Mr. James gave his assessment: “There are 17,000 children in ACS care. Poverty was their only crime. The children equal money; disabled children are worth more. Traumatize a child, then provide medication. It is nothing but modern day slavery.”

The last time the James’ saw their Amber, they took her to the Michael Jackson celebration in Prospect Park. They say their daughter is not the same.

Lauren Raysor has heard stories like this, and many more. An attorney who specializes in custody, visitation, and child support cases, Raysor says she has issues with “the way people of color are treated” in NYC Family Court. “The system is twisted, Family Court should assist in family re-unification.” Instead, said Raysor, “Children are a great commodity for the city. The foster care system has to get paid. There is great incentive to remove the child from the home.”

Raysor gave general examples of situations she has seen. A common scenario occurs when a child reaches adolescence and exhibits developmentally normal rebellious behavior. That behavior – staying out all night, getting into trouble, risking their own safety – does not conform with the Black value system. Raynor says, if the parents attempts to discipline the child, that discipline opens the door for all manner of disruptions.

“Corporal punishment is out of the question,” Raysor said, but if a parent seeks to restrict the child from hanging out all night, risking danger to him or herself, the child can make a complaint against the parent. That parent then becomes becomes the focus of an investigation, not the child’s behavior.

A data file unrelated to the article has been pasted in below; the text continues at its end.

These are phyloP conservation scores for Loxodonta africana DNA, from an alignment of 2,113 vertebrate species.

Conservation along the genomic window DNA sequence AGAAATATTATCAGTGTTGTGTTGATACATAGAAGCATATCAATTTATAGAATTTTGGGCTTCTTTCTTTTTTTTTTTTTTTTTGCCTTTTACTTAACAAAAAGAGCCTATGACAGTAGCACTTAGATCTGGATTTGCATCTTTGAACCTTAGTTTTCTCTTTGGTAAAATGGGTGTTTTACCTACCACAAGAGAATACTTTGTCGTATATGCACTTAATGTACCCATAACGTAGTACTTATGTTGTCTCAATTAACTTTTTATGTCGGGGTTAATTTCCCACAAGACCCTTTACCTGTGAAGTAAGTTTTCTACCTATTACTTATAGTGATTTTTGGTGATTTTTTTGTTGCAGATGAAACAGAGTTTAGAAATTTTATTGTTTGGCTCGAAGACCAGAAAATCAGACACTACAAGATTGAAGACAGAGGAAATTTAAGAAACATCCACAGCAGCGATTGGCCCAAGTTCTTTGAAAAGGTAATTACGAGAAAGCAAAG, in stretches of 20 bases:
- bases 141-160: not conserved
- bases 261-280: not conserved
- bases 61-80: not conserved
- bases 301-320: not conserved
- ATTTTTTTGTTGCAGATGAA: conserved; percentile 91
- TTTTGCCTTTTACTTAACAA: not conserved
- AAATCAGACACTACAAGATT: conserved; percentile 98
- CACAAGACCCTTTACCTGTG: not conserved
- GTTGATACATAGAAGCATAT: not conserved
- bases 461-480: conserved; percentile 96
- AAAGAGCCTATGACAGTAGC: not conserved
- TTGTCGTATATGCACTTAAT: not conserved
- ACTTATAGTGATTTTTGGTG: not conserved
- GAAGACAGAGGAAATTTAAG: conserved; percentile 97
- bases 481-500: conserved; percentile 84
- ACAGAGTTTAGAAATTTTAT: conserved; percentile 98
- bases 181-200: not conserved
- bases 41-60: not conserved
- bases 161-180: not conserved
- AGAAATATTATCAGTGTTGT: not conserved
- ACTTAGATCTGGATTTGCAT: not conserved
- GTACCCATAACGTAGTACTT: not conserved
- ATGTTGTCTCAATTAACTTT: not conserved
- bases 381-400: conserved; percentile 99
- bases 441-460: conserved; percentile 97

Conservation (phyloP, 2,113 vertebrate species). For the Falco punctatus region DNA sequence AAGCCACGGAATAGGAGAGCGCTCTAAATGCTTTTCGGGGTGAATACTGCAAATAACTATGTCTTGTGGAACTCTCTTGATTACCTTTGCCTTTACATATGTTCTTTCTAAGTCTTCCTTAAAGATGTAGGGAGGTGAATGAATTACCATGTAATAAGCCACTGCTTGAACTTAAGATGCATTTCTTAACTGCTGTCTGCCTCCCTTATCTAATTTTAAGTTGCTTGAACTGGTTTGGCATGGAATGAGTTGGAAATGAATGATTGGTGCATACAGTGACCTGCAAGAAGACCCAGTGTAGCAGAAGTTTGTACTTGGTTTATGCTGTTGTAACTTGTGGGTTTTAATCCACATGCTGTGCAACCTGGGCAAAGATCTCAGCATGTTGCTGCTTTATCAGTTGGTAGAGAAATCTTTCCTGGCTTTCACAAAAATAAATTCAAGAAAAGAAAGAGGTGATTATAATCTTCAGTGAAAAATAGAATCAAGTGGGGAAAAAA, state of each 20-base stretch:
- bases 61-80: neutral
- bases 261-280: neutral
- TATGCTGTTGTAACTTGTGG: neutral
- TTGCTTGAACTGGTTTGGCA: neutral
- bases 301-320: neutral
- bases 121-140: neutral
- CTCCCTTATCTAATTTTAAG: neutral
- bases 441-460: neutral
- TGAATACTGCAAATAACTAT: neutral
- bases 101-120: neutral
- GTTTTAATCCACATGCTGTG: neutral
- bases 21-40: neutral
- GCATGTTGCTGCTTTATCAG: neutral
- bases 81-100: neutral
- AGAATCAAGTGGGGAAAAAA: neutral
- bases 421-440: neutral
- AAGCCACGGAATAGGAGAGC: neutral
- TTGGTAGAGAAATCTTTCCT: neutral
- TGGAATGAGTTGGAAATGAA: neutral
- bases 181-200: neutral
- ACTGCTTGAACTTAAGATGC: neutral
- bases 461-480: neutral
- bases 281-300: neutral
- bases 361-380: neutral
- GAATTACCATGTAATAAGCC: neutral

Raysor described a situation in which a parent took a child’s cell phone away, because the child refused to do school work. The child complained to a teacher. An investigation of the parent was initiated. Raysor said removing an iPod or cell phone from a child is “withholding,” a form of child abuse under the law. “The parent has no ability to assist their children.”

According to Raysor, an investigation of the parent is initiated when a parent makes a PINS request, seeking help with an out of control child. Ultimately, the child’s legal representative advocates for the child’s wishes, even though the child makes demands that are against their own best interests. “If you don’t want parents to have control over the child,” said Raynor, “then allow the child, age 16 and older, to be emancipated. As it stands, parents are in a Catch 22 situation: the parent is responsible if the child is hurt, yet has no control over guidance.”

There are other common scenarios, according to Raysor. When removed from the home, too often, the system “puts children up for adoption, rather than give the children to their grandmother. That is not our way.” Raynor added, “Foster care is no joke, either. Children are abused in foster care.” Raysor is also concerned about the application of child support.

Attorney Raysor has several legislative proposals that might remedy some situations: 1) emancipation, 2) mandatory, not statutory child support, and 3) child support tax deductions.

“Family court, as it is now set up,” said Raysor, “obliterates families.”